Research

Research Interests: Geomechanics, Fault Zone Physics, and Stress

The future development of society in a world with a population exceeding 7 billion people depends on Earth’s dynamic resources. The supply of accessible geothermal heat and future petroleum extraction are all controlled by the movement of fluids through faults and fractures in the Earth’s crust. Extraction and injection of fluids also perturbs the stress in the earth, which can induce earthquakes, form new flow pathways, and cause surface deformation. My research investigates the mechanical and hydrological properties of fractures, the stresses that cause them to remain closed, slip, or open, and the geological processes that heal them by forming new minerals. Thus, I study the conditions necessary to enhance and maintain permeability. This same understanding of fracture properties is critical to petroleum systems, contaminant transport, the formation of ore deposits, and earthquake hazards.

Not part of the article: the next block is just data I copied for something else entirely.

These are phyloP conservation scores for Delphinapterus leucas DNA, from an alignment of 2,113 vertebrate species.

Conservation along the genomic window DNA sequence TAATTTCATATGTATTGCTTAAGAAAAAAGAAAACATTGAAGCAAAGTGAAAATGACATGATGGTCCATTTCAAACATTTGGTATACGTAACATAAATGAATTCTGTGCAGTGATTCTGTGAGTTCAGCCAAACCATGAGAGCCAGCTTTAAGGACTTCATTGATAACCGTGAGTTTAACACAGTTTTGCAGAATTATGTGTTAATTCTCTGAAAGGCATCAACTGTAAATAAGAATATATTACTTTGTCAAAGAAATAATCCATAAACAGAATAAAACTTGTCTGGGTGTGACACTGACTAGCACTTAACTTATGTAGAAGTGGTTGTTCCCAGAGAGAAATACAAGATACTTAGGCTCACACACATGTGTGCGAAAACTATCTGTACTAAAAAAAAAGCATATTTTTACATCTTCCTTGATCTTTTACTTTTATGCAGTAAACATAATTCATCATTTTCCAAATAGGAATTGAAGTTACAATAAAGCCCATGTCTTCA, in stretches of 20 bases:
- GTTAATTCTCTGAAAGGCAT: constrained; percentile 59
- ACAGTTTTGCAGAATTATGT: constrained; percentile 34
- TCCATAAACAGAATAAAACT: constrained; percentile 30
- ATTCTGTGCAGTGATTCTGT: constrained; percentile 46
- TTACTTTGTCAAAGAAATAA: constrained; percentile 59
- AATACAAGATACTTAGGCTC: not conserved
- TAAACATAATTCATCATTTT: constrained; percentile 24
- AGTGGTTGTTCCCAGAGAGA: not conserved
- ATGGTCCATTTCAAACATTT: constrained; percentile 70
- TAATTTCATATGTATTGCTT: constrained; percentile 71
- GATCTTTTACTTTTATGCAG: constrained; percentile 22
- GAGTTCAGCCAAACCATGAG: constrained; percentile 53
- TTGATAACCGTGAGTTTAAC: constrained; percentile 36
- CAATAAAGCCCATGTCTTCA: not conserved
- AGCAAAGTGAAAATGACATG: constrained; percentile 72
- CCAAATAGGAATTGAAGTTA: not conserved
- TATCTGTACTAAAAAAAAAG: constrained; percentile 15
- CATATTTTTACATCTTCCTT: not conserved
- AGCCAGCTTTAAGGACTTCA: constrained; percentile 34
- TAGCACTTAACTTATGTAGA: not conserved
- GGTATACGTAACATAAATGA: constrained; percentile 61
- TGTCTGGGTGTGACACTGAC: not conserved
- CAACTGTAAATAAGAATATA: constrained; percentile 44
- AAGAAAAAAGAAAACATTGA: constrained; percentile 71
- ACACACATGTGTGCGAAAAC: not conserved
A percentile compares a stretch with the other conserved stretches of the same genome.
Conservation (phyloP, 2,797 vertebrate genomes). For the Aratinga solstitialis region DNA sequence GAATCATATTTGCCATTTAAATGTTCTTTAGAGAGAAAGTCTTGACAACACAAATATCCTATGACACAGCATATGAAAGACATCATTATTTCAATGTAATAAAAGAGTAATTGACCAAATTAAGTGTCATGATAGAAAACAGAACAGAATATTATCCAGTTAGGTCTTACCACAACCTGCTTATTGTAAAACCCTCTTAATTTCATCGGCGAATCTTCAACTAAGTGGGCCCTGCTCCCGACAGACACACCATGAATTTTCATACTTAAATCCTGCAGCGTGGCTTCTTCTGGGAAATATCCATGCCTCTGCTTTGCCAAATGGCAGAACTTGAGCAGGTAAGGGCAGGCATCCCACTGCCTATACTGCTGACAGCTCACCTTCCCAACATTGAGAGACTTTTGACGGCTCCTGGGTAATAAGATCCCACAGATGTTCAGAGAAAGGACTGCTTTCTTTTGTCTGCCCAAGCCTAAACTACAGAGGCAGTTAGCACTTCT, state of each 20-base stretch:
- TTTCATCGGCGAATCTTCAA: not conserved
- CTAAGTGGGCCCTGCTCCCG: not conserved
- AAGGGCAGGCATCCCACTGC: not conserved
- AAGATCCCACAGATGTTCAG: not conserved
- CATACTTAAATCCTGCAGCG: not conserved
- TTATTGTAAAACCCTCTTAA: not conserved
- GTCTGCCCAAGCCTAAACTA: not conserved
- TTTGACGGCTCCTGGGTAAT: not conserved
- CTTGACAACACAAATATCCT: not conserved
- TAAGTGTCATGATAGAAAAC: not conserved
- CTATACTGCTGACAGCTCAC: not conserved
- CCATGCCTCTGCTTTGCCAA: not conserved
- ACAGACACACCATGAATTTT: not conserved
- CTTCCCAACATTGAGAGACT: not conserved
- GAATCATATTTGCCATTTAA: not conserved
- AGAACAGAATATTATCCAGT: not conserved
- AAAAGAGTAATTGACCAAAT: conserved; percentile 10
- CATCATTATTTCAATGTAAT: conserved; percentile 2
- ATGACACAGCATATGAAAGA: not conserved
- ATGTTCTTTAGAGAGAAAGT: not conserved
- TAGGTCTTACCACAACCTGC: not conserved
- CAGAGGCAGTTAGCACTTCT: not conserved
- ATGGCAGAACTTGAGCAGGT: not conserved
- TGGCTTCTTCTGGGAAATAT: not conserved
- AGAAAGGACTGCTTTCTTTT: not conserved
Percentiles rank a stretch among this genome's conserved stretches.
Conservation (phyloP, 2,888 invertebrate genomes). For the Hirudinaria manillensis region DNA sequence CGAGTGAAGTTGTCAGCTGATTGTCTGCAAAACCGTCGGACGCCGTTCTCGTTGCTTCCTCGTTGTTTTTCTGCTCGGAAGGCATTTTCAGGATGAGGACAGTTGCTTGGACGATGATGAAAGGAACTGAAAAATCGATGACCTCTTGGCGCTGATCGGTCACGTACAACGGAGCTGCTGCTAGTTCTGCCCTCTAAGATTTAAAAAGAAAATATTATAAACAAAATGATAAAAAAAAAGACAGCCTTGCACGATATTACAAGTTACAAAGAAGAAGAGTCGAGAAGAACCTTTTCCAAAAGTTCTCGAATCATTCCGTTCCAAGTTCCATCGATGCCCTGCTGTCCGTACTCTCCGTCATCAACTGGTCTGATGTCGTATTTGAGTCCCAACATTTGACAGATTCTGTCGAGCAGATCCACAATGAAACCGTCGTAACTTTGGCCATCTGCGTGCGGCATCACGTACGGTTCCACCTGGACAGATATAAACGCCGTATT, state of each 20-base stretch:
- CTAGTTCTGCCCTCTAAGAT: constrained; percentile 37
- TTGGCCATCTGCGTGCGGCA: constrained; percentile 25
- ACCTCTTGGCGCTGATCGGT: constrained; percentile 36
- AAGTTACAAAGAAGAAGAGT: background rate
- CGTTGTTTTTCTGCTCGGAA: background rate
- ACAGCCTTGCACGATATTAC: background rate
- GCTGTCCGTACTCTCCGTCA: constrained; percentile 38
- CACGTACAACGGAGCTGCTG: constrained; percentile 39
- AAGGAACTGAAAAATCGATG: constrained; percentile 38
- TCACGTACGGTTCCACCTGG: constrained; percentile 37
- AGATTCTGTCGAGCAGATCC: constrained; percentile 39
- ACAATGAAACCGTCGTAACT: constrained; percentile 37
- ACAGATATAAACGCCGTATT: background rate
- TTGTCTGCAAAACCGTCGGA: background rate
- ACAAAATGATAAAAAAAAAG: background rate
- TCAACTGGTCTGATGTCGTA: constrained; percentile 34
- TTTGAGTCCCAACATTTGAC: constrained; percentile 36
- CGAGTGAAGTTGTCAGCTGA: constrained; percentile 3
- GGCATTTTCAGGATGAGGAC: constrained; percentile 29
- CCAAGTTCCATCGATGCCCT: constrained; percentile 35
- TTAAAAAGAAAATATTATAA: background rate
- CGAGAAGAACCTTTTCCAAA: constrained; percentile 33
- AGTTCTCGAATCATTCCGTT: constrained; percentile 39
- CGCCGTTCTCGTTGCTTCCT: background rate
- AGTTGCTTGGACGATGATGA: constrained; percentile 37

My research incorporates geomechanical analysis with insight from analytical and numerical simulations applied in concert with direct field/borehole observations to investigate how the physical properties (friction, earthquake behavior, and permeability) of fault zones arise from the processes that deform rock. Geothermal systems with active energy production provide particularly good natural laboratories which can be well characterized and which are subjected to strong, well-measured impulses from injection, production, and stimulation. Thus my research is primarily focused within the fields of geomechanics, in combination with borehole geophysics, quantitative brittle structural geology and geothermal systems.

Research Philosophy: Geology is full of complex systems. In my research I try to find simple examples where I can isolate one or two key variables and test their control on a physical characteristic. These variables might include clay content in a fault zone, the distribution of rock types, the components of stress resolved on a fracture, the geometry of a fault system, or the initial porosity of a rock. Simplicity is key in science.

Publications: Google Scholar

v2016-12-12, © Nicholas C. Davatzes, 2016